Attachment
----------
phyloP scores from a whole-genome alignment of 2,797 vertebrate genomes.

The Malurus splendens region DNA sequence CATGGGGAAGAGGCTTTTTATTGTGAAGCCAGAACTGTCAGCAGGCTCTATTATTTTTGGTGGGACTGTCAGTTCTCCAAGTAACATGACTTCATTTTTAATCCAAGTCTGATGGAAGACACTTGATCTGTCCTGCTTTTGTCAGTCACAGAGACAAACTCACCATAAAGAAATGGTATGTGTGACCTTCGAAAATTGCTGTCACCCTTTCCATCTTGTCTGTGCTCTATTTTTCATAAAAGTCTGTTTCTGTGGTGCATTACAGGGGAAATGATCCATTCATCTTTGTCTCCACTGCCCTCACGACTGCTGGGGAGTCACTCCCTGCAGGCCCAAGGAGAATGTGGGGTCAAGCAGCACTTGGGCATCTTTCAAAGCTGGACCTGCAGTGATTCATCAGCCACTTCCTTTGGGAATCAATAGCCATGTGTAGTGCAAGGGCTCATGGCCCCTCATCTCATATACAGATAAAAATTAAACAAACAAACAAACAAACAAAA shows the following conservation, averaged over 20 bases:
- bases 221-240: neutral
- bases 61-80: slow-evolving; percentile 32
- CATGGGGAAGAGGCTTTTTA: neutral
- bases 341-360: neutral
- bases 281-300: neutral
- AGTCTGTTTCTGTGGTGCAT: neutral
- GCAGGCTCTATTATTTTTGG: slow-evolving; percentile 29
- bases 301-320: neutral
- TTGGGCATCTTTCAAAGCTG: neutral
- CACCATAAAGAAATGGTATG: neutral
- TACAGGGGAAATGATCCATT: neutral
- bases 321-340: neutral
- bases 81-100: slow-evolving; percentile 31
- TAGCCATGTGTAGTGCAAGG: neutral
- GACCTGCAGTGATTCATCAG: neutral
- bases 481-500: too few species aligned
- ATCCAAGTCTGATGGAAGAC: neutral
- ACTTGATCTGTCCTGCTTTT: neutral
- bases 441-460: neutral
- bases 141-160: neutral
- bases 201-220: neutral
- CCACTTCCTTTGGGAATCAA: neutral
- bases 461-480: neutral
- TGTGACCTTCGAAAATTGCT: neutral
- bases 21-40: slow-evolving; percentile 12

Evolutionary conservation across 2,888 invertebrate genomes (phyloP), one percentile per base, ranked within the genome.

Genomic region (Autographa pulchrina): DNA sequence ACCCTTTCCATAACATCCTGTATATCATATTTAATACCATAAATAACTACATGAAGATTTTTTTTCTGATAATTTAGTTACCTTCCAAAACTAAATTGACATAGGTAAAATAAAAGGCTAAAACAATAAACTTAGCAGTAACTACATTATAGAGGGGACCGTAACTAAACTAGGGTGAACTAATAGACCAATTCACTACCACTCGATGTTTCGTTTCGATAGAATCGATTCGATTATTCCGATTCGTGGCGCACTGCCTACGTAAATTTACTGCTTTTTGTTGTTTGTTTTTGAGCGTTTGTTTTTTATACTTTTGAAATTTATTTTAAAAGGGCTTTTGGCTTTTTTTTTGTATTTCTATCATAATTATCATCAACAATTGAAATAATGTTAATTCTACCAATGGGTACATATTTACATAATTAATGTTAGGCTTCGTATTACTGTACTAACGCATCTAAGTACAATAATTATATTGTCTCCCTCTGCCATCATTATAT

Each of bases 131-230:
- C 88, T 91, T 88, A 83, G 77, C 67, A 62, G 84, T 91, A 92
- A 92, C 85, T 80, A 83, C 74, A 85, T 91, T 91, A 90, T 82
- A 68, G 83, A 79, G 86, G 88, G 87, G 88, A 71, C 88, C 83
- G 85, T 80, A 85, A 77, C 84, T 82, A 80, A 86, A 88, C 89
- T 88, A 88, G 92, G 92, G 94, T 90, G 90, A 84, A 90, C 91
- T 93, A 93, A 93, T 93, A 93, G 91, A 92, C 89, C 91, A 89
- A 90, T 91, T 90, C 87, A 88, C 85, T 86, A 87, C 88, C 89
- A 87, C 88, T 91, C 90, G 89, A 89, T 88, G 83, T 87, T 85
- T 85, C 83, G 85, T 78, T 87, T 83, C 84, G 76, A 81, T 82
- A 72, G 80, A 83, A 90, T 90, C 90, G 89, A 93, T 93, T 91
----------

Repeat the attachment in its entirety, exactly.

phyloP scores from a whole-genome alignment of 2,797 vertebrate genomes.

The Malurus splendens region DNA sequence CATGGGGAAGAGGCTTTTTATTGTGAAGCCAGAACTGTCAGCAGGCTCTATTATTTTTGGTGGGACTGTCAGTTCTCCAAGTAACATGACTTCATTTTTAATCCAAGTCTGATGGAAGACACTTGATCTGTCCTGCTTTTGTCAGTCACAGAGACAAACTCACCATAAAGAAATGGTATGTGTGACCTTCGAAAATTGCTGTCACCCTTTCCATCTTGTCTGTGCTCTATTTTTCATAAAAGTCTGTTTCTGTGGTGCATTACAGGGGAAATGATCCATTCATCTTTGTCTCCACTGCCCTCACGACTGCTGGGGAGTCACTCCCTGCAGGCCCAAGGAGAATGTGGGGTCAAGCAGCACTTGGGCATCTTTCAAAGCTGGACCTGCAGTGATTCATCAGCCACTTCCTTTGGGAATCAATAGCCATGTGTAGTGCAAGGGCTCATGGCCCCTCATCTCATATACAGATAAAAATTAAACAAACAAACAAACAAACAAAA shows the following conservation, averaged over 20 bases:
- bases 221-240: neutral
- bases 61-80: slow-evolving; percentile 32
- CATGGGGAAGAGGCTTTTTA: neutral
- bases 341-360: neutral
- bases 281-300: neutral
- AGTCTGTTTCTGTGGTGCAT: neutral
- GCAGGCTCTATTATTTTTGG: slow-evolving; percentile 29
- bases 301-320: neutral
- TTGGGCATCTTTCAAAGCTG: neutral
- CACCATAAAGAAATGGTATG: neutral
- TACAGGGGAAATGATCCATT: neutral
- bases 321-340: neutral
- bases 81-100: slow-evolving; percentile 31
- TAGCCATGTGTAGTGCAAGG: neutral
- GACCTGCAGTGATTCATCAG: neutral
- bases 481-500: too few species aligned
- ATCCAAGTCTGATGGAAGAC: neutral
- ACTTGATCTGTCCTGCTTTT: neutral
- bases 441-460: neutral
- bases 141-160: neutral
- bases 201-220: neutral
- CCACTTCCTTTGGGAATCAA: neutral
- bases 461-480: neutral
- TGTGACCTTCGAAAATTGCT: neutral
- bases 21-40: slow-evolving; percentile 12

Evolutionary conservation across 2,888 invertebrate genomes (phyloP), one percentile per base, ranked within the genome.

Genomic region (Autographa pulchrina): DNA sequence ACCCTTTCCATAACATCCTGTATATCATATTTAATACCATAAATAACTACATGAAGATTTTTTTTCTGATAATTTAGTTACCTTCCAAAACTAAATTGACATAGGTAAAATAAAAGGCTAAAACAATAAACTTAGCAGTAACTACATTATAGAGGGGACCGTAACTAAACTAGGGTGAACTAATAGACCAATTCACTACCACTCGATGTTTCGTTTCGATAGAATCGATTCGATTATTCCGATTCGTGGCGCACTGCCTACGTAAATTTACTGCTTTTTGTTGTTTGTTTTTGAGCGTTTGTTTTTTATACTTTTGAAATTTATTTTAAAAGGGCTTTTGGCTTTTTTTTTGTATTTCTATCATAATTATCATCAACAATTGAAATAATGTTAATTCTACCAATGGGTACATATTTACATAATTAATGTTAGGCTTCGTATTACTGTACTAACGCATCTAAGTACAATAATTATATTGTCTCCCTCTGCCATCATTATAT

Each of bases 131-230:
- C 88, T 91, T 88, A 83, G 77, C 67, A 62, G 84, T 91, A 92
- A 92, C 85, T 80, A 83, C 74, A 85, T 91, T 91, A 90, T 82
- A 68, G 83, A 79, G 86, G 88, G 87, G 88, A 71, C 88, C 83
- G 85, T 80, A 85, A 77, C 84, T 82, A 80, A 86, A 88, C 89
- T 88, A 88, G 92, G 92, G 94, T 90, G 90, A 84, A 90, C 91
- T 93, A 93, A 93, T 93, A 93, G 91, A 92, C 89, C 91, A 89
- A 90, T 91, T 90, C 87, A 88, C 85, T 86, A 87, C 88, C 89
- A 87, C 88, T 91, C 90, G 89, A 89, T 88, G 83, T 87, T 85
- T 85, C 83, G 85, T 78, T 87, T 83, C 84, G 76, A 81, T 82
- A 72, G 80, A 83, A 90, T 90, C 90, G 89, A 93, T 93, T 91